Epiphany on schooling

Okay. Epiphany might be a slight overstatement. But I was thinking last night as I brushed my teeth and pondered the math homework my daughter worked on that evening, what is this good for? What does school prepare you for, really? And I thought about its inefficiency. How many things take longer due to the sheer numbers of kids. And then I thought about all the forms and the papers they bring home and the crazy codes of self correction (I would explain it to you, but then I would have to kill you- or rather, if I explained it to you, you might die of boredom) and the committees and the useless homework and how we all submit to it because that is just the way it is. And then I realised that school is a training for bureacracy. It is a place where you follow mind numbing rules, and participate in mind numbing activities to achieve a mind numbing result.

And then, this is where my frightening little epiphany hit me. If school is there to train our children to fit nicely into society, where they will shuffle papers around because someone told them to, then, what what does this mean? And then I thought of Hannah Arendt’s book Eichmann in Jerusalem: A Report on the Banality of Evil. Eichmann the perfect bureaucrat. Didn’t think, just did his job, shuffled papers so well that hundreds of thousands people died efficiently at the stroke of his pen.

I know, I know. This is the extreme. But you get my point? The best scenario is Bartleby the Scribner or the poor guy in Kafka’s Metamorphosis. The worst case scenario is that we are breeding a whole generation of tiny, unthinking Eichmanns. In fact, I am not sure if I don’t belong to a similar generation.

The whole idea that school can teach critical thinking skills is laughable. My children complete their work because they A) want to please the teacher B) get me off their backs c) save face in front of their peers. There is the odd occasion where a spark of interest gets them to take some initiative in their own learning process, but sadly, these moments are few and far between.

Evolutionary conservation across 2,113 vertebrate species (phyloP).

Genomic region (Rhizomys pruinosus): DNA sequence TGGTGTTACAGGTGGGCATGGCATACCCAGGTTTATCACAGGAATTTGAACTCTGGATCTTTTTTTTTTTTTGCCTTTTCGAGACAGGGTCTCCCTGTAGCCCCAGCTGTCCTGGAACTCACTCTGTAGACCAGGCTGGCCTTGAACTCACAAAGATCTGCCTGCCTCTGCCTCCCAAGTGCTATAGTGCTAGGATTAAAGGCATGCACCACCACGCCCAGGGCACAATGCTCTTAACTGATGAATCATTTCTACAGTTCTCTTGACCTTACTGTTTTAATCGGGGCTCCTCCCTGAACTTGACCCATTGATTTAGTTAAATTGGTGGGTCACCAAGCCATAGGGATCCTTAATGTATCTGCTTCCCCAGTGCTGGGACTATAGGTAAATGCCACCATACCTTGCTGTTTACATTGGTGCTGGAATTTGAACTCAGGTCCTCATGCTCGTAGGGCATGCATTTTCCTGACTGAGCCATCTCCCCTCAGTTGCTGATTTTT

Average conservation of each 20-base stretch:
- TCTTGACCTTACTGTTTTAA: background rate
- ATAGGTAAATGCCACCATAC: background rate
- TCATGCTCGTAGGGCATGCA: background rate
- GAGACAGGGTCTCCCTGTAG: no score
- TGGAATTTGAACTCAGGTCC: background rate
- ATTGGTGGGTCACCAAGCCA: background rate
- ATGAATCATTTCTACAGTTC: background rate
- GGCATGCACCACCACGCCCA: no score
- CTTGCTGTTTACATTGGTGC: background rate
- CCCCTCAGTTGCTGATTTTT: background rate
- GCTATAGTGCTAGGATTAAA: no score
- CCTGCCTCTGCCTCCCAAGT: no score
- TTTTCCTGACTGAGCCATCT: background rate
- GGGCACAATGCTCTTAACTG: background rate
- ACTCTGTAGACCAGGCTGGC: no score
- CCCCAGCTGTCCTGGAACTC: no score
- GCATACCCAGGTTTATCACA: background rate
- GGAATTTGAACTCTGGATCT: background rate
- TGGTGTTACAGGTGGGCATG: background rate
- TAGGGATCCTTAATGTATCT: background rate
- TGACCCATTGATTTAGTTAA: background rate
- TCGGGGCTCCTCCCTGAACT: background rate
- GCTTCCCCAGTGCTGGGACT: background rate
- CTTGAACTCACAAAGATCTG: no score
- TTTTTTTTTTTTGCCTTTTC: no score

Now here is the hard part. As someone who has just thought these thoughts, what do I do with them?

I am sure there must be a form for me to fill somewhere….

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2 Responses to Epiphany on schooling

  1. Diane says:

    Your cousin, J, said after being in public school fof about a year that the longer he went to school, the dumber he got. But he has turned out to be quite a free thinker after it all. So maybe there are other influences that will affect what kind of adults kids turn out to be. Parenting maybe? Other people in their lives? I agree that so much about schooling sucks. All we can do is make the best of a less than ideal situation, I think. Let me know if you come up with anything different.

  2. french panic says:

    Of COURSE you belong to a similar generation. Rote bureaucratic learning is not even close to being new. I had a similar epiphany in high school which almost made me drop out except then I remembered that I was only 15 and I needed that diploma to get some sort of decent job. And here I am, many diplomas and degrees later and I have yet to find a decent Long Term job.I don’t think your Eichmann comparison is extreme, at all.I do not envy your kids their youth at all… all I have to do is think about all those wasted hours sitting in a classroom and it gives me a sick feeling.

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